Lana Sator, Ekranoplan 14
Lana Sator is a photographer who sees and shows aesthetics of decay, admiring industrial landscapes, soviet architecture and monumental heritage. She was born in 1989, visited more than 30 countries but is still smitten with the post-USSR area.
She is based in Georgia.
Ground Effect Vehicles, also known as "ekranoplans," are a sort of hybrid between airplanes and ships.
They move over water without actually touching it.
The International Maritime Organization classifies them as ships,
but, in fact, they derive their unique high-speed capabilities from the fact that they skim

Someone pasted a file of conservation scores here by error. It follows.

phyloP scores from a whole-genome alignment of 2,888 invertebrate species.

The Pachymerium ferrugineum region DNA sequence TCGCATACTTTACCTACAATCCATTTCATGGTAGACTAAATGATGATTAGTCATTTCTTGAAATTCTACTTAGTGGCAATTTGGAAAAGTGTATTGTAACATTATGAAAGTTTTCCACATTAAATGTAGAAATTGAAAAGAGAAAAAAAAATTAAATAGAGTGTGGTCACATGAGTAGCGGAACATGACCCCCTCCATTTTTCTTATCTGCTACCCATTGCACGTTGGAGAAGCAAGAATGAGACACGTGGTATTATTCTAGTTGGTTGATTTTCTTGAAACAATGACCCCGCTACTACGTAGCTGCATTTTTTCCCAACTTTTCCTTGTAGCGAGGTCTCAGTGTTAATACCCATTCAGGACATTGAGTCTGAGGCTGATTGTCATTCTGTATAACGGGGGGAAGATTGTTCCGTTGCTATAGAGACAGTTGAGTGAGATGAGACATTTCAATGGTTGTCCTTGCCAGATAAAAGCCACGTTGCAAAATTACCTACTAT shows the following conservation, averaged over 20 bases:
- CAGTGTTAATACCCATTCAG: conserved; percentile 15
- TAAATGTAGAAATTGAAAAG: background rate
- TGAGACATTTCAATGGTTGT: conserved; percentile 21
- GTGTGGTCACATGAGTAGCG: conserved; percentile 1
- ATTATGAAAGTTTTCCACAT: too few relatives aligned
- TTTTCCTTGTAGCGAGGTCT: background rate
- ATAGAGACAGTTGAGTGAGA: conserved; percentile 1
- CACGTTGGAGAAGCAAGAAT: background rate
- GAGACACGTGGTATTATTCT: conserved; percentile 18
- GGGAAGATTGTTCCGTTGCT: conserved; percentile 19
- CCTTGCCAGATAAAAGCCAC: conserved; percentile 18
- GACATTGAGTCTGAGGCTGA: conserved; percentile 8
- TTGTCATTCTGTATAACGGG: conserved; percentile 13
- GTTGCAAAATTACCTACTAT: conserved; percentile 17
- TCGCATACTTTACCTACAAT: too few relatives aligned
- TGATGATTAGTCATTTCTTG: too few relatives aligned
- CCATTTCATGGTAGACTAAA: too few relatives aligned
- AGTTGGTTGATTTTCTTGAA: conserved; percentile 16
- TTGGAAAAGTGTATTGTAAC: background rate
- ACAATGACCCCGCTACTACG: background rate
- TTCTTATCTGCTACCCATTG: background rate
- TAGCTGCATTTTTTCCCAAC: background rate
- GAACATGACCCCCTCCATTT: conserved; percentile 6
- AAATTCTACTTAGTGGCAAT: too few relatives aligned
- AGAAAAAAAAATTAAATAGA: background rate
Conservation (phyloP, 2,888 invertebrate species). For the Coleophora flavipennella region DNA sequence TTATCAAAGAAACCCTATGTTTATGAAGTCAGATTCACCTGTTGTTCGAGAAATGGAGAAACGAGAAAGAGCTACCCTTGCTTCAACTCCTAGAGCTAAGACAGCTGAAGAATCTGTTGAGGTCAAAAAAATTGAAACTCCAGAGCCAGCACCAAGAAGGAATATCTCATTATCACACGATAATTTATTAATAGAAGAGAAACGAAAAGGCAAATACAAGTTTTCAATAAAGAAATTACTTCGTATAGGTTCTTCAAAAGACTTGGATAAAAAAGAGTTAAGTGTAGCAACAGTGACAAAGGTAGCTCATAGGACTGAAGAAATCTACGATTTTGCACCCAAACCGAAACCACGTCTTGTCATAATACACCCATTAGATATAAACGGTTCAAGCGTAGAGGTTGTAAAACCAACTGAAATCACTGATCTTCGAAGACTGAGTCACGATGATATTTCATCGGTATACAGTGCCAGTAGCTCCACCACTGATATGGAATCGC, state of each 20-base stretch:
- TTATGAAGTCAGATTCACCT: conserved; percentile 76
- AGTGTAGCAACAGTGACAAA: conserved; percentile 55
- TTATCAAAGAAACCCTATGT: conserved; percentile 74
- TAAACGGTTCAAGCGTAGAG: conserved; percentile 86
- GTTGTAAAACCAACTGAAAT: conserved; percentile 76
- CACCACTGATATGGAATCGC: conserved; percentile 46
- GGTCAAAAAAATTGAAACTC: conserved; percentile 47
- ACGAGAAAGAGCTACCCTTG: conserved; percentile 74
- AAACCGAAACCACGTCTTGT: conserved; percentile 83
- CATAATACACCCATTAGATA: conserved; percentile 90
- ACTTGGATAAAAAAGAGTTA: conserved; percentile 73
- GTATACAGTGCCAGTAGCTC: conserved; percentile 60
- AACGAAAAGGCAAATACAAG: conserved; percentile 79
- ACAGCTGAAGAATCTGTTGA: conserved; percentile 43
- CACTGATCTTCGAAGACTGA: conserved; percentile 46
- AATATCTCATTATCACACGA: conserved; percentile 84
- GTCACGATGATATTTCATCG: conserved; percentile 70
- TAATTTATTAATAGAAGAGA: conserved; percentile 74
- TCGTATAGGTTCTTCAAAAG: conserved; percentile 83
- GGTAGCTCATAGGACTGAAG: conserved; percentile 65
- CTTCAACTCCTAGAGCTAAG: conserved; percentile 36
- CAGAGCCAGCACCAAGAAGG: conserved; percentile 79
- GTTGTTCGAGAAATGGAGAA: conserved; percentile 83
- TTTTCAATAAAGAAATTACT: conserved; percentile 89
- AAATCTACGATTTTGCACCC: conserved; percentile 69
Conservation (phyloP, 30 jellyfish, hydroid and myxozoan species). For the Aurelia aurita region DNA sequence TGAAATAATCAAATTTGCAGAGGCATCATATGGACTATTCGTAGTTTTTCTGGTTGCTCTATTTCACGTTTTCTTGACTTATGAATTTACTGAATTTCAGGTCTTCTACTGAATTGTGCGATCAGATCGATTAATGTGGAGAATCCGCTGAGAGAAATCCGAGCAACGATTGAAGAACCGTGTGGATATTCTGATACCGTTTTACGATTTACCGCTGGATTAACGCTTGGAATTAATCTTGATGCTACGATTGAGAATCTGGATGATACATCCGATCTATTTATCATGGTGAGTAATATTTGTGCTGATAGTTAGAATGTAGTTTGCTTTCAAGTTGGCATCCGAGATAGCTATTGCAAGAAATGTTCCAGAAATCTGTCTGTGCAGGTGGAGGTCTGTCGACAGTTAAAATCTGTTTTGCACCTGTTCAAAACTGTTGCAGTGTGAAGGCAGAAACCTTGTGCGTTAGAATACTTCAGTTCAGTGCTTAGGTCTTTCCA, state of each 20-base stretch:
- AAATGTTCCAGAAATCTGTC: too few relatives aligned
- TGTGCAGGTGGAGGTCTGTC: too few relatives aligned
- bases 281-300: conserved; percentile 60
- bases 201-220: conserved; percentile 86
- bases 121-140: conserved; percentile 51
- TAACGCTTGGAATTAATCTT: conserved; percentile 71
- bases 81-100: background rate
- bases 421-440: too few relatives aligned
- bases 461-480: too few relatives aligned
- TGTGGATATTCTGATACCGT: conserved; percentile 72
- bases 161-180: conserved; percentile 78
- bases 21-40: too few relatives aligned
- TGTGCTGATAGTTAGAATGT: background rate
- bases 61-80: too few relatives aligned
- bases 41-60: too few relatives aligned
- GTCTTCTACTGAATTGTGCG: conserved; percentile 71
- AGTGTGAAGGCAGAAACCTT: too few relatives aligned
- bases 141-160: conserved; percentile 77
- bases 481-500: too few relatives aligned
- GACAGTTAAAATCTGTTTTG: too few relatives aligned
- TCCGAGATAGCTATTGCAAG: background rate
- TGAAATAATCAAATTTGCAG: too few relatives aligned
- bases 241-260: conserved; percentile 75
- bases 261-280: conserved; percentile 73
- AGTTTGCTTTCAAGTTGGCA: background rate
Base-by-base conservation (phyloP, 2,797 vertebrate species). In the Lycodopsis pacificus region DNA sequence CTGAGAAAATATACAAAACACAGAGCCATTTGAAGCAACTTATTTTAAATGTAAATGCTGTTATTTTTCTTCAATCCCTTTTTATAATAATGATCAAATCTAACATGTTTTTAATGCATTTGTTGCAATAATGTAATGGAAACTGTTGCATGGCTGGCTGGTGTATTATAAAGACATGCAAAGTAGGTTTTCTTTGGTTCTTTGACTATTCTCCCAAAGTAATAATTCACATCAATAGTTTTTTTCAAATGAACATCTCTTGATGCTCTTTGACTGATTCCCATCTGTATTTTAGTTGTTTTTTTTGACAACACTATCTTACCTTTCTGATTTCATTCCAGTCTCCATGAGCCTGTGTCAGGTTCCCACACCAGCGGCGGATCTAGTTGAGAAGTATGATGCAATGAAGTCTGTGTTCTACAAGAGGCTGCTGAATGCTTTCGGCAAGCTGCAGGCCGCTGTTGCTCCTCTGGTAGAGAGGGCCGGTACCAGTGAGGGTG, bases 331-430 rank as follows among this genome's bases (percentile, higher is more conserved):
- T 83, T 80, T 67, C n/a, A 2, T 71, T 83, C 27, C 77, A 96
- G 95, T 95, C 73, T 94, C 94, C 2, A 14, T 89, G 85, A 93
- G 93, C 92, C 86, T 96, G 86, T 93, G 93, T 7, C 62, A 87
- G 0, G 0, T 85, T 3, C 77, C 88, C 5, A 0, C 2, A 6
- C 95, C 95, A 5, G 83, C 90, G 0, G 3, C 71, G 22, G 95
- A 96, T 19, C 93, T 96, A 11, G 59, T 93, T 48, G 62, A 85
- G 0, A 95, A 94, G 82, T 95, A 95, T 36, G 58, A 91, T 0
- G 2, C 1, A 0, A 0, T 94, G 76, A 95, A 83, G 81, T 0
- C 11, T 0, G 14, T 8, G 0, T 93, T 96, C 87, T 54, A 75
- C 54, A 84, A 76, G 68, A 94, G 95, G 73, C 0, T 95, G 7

the surface of the water at a height of between one and five meters (three to 16 feet).
They take advantage of an aerodynamic principle called "ground effect."
This combination of speed and stealth -- their proximity to the surface while flying makes
them difficult to detect by radar -- got the attention of the Soviet military,
which experimented with several variants of the concept during the Cold War.
Their deployment on the vast inland body of water between the Soviet Union and
Iran led to them acquiring the nickname "Caspian Sea Monster."
This photo is part of her Ekranoplan series.